Saturday, January 14, 2006
'Point of departure:' Andrew Hill's classic from 1964... a dash of Coltrane from 1962...
Point of departure' is (vaguely) similar territory to Dolphy's classic 'Out to Lunch' – Blue Note was doing some interesting stuff round this time for which Dolphy and Hill would be two similar and overlapping paradigms maybe – battering up against the walls of tradition and in Dolphy's case often going through in gaping rents here and there but crossing back to keep a foot firmly planted inside.
'Refuge' – after the theme a rolling Hill solo – reminds me of a cross between Monk and early Cecil – then – Eric Dolphy comes blasting in, crashing exuberantly through the starting gate, as ever sounding fresh and charmingly jagged (if that makes any sense - Dolphy wears his transgressions lightly, without the angst-ridden heaviness of Coltrane, say). Kenny Dorham – poised and assured, bopping across the harmonies of Hill. Richard Davis solos masterfully. Joe Henderson lays out his credentials, sounding secure in Hill's world. Williams the young Turk drummer everywhere in the best sense.
'New Monastery' is even more reminiscent in its theme of 'Out to Lunch.' Kenny Dorham starts the solo round – if you think about it, playing the Freddie Hubbard straight man role from that album. Then Dolphy again, barrelling in – his unique harmonic/melodic/rhythmic take instantly heard as different – a short sharp shock here. Hill plays a marvellous solo – those echoes maybe of other players – as in Monk looking back to James P Johnson and oddly at times Art Tatum - but distinctly his own man. On this track Joe Henderson sounds a bit back in the mix with Hill's comping to the fore which makes him sound more tentative than he is. A few bars of bass then into a few bars of drums – oddly, you wait for more but the theme comes back in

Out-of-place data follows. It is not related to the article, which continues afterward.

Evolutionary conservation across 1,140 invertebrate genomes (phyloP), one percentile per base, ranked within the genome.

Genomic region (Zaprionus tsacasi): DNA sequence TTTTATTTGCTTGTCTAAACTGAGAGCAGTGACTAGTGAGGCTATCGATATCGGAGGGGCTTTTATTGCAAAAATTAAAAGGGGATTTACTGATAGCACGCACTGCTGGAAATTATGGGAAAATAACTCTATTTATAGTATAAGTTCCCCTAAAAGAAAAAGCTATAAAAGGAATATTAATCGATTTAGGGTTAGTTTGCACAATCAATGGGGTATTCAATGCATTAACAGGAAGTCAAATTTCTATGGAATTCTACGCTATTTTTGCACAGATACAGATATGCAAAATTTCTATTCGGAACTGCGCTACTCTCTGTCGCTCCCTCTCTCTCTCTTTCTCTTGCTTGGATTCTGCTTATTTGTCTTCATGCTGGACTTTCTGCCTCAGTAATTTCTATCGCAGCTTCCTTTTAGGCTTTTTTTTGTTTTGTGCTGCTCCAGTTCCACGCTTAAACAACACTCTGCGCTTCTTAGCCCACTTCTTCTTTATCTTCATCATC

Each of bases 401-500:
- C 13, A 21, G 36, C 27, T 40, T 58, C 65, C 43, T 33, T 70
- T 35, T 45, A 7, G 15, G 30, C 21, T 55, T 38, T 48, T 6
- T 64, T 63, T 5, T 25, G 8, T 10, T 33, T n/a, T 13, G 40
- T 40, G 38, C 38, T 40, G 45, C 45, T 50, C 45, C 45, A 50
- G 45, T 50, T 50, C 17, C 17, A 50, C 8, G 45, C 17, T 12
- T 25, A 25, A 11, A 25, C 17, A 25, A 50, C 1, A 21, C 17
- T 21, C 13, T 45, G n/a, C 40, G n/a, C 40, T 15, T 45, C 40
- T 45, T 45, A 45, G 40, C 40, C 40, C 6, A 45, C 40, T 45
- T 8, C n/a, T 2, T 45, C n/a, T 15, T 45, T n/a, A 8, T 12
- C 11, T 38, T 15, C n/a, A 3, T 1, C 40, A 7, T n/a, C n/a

More Coltrane... could there ever be enough? I think not... from the 1962 Paris Concert, one of my favourite tunes – 'Every time we say goodbye' - essayed here on soprano with a keening sad-tinged wailing, a bitter sweet version of a bitter sweet song. A reflective 'inside' reading, backed up with Tyner's mainly double-timed solo ending on some two-fisted keyboard work. Out with Coltrane, still sticking near to the contours and melody of the song. Maybe one of those that demand it – and/or a lesson learned from Monk who always required his musicians to consider the melody as much as the harmonies beneath.
Coltrane Paris Concert
Every time we say goodbye